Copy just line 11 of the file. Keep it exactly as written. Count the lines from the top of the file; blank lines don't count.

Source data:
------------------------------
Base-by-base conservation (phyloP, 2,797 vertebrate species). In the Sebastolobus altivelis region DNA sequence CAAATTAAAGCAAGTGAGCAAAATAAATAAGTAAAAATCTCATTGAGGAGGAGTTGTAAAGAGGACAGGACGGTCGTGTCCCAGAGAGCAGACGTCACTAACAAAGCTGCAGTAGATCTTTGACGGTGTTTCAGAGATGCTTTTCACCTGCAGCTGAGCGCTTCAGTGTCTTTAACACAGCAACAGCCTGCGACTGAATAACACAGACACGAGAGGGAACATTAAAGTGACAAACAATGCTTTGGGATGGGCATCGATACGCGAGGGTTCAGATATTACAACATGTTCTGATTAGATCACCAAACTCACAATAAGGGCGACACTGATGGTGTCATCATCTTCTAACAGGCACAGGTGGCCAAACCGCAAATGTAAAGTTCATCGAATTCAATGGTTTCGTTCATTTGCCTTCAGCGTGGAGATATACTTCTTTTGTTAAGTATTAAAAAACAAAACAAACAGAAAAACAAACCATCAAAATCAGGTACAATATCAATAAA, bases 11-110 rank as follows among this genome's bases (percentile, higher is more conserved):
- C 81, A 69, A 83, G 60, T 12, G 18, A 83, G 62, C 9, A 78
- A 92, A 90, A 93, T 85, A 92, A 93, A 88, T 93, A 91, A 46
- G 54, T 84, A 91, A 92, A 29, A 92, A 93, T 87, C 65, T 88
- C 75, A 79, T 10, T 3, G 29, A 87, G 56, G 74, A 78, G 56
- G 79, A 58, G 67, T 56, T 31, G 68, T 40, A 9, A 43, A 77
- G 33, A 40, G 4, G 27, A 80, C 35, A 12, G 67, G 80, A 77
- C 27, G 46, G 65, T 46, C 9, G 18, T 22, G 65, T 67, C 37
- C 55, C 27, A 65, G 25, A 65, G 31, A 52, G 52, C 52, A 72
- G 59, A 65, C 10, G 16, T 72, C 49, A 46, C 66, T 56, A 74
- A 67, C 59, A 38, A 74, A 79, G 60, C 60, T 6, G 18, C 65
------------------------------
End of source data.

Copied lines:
- A 67, C 59, A 38, A 74, A 79, G 60, C 60, T 6, G 18, C 65